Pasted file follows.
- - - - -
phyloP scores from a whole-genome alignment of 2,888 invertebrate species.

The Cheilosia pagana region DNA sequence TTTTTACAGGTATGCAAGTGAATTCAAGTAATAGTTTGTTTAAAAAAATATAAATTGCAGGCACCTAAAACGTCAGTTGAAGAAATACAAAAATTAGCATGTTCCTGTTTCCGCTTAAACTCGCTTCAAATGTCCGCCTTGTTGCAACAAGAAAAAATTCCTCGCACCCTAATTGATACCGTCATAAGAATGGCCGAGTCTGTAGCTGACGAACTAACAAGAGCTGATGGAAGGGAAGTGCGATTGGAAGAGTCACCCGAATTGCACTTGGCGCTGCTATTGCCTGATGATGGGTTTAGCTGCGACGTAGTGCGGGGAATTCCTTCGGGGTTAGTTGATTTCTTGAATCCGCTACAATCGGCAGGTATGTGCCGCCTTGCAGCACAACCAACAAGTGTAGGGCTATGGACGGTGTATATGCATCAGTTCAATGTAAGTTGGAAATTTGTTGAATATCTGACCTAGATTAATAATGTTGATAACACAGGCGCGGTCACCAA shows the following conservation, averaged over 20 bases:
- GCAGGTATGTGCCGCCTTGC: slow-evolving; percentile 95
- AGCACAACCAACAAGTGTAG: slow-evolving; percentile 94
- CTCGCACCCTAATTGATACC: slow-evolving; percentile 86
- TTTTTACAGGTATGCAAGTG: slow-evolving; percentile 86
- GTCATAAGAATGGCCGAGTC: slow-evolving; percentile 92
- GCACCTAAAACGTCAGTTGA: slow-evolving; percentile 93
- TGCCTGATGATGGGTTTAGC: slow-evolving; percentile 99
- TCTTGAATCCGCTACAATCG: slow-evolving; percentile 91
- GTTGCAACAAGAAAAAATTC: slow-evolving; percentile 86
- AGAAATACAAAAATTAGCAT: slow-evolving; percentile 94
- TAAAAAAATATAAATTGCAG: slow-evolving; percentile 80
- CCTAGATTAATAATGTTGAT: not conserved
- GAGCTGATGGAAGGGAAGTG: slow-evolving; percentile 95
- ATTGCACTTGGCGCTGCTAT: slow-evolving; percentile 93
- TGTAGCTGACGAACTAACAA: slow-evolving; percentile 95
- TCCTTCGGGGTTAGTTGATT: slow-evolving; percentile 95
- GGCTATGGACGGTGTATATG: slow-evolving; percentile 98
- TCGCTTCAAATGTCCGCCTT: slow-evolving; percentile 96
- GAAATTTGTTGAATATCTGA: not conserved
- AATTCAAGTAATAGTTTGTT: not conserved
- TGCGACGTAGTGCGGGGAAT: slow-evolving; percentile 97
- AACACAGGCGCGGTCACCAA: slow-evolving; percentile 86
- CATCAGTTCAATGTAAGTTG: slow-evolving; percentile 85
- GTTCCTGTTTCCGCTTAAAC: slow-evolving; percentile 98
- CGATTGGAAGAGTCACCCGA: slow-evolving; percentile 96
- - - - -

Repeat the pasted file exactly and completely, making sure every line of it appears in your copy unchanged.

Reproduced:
phyloP scores from a whole-genome alignment of 2,888 invertebrate species.

The Cheilosia pagana region DNA sequence TTTTTACAGGTATGCAAGTGAATTCAAGTAATAGTTTGTTTAAAAAAATATAAATTGCAGGCACCTAAAACGTCAGTTGAAGAAATACAAAAATTAGCATGTTCCTGTTTCCGCTTAAACTCGCTTCAAATGTCCGCCTTGTTGCAACAAGAAAAAATTCCTCGCACCCTAATTGATACCGTCATAAGAATGGCCGAGTCTGTAGCTGACGAACTAACAAGAGCTGATGGAAGGGAAGTGCGATTGGAAGAGTCACCCGAATTGCACTTGGCGCTGCTATTGCCTGATGATGGGTTTAGCTGCGACGTAGTGCGGGGAATTCCTTCGGGGTTAGTTGATTTCTTGAATCCGCTACAATCGGCAGGTATGTGCCGCCTTGCAGCACAACCAACAAGTGTAGGGCTATGGACGGTGTATATGCATCAGTTCAATGTAAGTTGGAAATTTGTTGAATATCTGACCTAGATTAATAATGTTGATAACACAGGCGCGGTCACCAA shows the following conservation, averaged over 20 bases:
- GCAGGTATGTGCCGCCTTGC: slow-evolving; percentile 95
- AGCACAACCAACAAGTGTAG: slow-evolving; percentile 94
- CTCGCACCCTAATTGATACC: slow-evolving; percentile 86
- TTTTTACAGGTATGCAAGTG: slow-evolving; percentile 86
- GTCATAAGAATGGCCGAGTC: slow-evolving; percentile 92
- GCACCTAAAACGTCAGTTGA: slow-evolving; percentile 93
- TGCCTGATGATGGGTTTAGC: slow-evolving; percentile 99
- TCTTGAATCCGCTACAATCG: slow-evolving; percentile 91
- GTTGCAACAAGAAAAAATTC: slow-evolving; percentile 86
- AGAAATACAAAAATTAGCAT: slow-evolving; percentile 94
- TAAAAAAATATAAATTGCAG: slow-evolving; percentile 80
- CCTAGATTAATAATGTTGAT: not conserved
- GAGCTGATGGAAGGGAAGTG: slow-evolving; percentile 95
- ATTGCACTTGGCGCTGCTAT: slow-evolving; percentile 93
- TGTAGCTGACGAACTAACAA: slow-evolving; percentile 95
- TCCTTCGGGGTTAGTTGATT: slow-evolving; percentile 95
- GGCTATGGACGGTGTATATG: slow-evolving; percentile 98
- TCGCTTCAAATGTCCGCCTT: slow-evolving; percentile 96
- GAAATTTGTTGAATATCTGA: not conserved
- AATTCAAGTAATAGTTTGTT: not conserved
- TGCGACGTAGTGCGGGGAAT: slow-evolving; percentile 97
- AACACAGGCGCGGTCACCAA: slow-evolving; percentile 86
- CATCAGTTCAATGTAAGTTG: slow-evolving; percentile 85
- GTTCCTGTTTCCGCTTAAAC: slow-evolving; percentile 98
- CGATTGGAAGAGTCACCCGA: slow-evolving; percentile 96